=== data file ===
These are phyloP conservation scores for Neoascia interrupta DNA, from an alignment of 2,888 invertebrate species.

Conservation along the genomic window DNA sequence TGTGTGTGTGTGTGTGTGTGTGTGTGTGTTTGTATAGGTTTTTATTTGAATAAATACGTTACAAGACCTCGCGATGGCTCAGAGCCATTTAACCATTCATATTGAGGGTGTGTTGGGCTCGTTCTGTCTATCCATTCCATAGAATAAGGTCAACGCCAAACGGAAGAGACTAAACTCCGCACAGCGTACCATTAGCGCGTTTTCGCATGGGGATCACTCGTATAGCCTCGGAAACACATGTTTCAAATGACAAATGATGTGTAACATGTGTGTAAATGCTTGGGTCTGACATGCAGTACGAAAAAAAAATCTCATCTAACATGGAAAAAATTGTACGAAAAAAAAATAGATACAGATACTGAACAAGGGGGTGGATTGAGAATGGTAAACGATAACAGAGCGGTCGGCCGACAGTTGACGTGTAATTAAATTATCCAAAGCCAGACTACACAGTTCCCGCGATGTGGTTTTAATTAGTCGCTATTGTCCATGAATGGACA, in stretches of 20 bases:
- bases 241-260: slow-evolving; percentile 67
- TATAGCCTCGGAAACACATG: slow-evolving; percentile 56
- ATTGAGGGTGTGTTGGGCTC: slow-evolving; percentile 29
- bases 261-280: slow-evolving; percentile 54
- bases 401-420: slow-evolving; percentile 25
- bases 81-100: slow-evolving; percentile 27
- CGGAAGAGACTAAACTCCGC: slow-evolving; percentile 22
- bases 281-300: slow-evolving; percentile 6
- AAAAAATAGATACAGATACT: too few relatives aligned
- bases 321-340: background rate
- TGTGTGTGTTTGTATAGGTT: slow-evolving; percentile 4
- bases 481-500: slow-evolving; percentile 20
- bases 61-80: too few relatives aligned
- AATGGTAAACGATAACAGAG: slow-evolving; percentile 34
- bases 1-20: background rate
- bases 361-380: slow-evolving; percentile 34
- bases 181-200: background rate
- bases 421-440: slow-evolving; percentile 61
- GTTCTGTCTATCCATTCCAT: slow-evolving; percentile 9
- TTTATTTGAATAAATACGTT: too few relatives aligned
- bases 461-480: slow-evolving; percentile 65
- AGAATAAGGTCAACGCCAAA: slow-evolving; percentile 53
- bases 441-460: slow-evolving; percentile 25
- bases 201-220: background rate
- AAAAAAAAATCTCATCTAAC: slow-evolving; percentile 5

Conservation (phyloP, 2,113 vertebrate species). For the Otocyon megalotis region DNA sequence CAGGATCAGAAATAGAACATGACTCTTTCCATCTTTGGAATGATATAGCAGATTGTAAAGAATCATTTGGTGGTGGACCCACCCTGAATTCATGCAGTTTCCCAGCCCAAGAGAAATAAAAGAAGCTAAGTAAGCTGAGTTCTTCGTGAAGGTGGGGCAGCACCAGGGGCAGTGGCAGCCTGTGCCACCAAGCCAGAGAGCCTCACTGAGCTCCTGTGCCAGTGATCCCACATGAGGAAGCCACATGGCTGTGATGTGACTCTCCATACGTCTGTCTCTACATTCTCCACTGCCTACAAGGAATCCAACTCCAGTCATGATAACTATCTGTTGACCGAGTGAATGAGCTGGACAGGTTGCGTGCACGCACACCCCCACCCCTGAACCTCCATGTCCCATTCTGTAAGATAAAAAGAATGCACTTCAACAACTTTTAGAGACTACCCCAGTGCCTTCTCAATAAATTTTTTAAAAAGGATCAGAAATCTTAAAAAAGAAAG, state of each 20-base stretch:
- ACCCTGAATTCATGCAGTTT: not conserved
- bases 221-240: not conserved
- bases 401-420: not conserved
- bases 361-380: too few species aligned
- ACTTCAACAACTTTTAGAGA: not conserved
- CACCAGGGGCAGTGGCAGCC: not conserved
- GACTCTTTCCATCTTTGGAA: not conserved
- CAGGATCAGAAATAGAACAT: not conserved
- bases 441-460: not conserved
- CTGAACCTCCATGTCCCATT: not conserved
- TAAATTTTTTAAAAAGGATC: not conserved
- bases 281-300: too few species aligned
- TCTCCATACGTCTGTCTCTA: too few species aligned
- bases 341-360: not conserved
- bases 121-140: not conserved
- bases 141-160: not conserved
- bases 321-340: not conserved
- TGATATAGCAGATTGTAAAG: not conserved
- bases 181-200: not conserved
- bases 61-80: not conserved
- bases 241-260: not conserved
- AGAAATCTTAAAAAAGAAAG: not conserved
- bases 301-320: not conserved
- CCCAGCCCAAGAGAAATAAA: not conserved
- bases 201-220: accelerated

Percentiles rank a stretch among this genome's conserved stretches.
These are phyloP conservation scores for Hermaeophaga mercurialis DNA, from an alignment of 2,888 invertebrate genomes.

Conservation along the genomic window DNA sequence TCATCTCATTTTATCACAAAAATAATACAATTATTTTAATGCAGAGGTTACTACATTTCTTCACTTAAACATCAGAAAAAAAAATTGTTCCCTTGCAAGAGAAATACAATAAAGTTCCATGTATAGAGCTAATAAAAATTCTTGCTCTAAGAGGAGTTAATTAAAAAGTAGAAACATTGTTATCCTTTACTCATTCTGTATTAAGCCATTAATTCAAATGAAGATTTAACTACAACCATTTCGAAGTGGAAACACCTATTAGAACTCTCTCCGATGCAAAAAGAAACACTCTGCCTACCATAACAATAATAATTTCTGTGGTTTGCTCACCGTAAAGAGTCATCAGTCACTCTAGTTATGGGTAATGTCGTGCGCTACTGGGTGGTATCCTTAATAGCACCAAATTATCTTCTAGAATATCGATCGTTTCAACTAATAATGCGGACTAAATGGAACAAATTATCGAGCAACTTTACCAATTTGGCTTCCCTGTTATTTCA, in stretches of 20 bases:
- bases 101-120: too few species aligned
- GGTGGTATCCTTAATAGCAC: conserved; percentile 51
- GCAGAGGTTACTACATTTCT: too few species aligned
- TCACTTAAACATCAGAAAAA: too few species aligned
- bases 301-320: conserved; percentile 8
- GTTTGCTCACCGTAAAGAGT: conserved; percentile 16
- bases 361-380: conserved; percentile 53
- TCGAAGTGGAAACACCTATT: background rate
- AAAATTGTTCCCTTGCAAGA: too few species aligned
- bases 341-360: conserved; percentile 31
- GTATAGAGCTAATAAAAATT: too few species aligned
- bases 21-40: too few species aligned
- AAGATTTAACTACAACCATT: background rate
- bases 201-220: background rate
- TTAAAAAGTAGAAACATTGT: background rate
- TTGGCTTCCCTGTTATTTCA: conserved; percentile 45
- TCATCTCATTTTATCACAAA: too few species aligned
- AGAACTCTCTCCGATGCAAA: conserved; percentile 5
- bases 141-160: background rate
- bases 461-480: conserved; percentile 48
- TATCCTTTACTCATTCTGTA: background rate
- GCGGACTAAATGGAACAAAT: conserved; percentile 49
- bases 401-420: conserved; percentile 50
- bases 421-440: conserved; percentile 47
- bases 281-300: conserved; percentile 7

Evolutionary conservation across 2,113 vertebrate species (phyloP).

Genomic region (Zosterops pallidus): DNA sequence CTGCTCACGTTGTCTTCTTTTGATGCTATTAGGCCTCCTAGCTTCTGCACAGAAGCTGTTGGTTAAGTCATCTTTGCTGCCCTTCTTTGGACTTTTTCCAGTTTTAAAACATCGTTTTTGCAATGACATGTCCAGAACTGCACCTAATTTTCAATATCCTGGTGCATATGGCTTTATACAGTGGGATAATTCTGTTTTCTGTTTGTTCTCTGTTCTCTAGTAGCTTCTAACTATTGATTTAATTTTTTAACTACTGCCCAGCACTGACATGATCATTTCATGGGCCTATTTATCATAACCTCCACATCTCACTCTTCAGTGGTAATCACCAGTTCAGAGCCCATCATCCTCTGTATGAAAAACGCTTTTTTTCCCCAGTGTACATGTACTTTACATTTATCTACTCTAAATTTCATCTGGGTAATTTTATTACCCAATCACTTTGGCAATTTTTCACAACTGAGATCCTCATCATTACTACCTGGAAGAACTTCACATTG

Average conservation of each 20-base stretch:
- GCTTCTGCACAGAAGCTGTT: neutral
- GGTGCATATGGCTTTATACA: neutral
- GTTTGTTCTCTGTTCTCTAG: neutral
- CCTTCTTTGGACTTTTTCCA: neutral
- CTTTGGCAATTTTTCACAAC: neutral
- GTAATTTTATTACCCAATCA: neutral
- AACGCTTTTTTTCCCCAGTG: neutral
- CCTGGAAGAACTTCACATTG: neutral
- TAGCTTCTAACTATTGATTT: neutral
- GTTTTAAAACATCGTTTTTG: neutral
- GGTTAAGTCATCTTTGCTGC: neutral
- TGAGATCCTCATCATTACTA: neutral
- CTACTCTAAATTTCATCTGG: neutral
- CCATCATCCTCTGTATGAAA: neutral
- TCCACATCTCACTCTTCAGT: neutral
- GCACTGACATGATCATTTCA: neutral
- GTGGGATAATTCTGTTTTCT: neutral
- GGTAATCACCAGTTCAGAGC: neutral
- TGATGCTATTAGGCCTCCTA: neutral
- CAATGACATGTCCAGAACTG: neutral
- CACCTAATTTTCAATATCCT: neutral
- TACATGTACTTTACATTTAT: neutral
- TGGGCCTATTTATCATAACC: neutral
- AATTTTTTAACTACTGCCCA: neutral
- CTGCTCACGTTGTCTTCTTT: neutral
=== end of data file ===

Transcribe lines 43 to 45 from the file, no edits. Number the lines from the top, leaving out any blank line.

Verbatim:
- bases 121-140: not conserved
- bases 141-160: not conserved
- bases 321-340: not conserved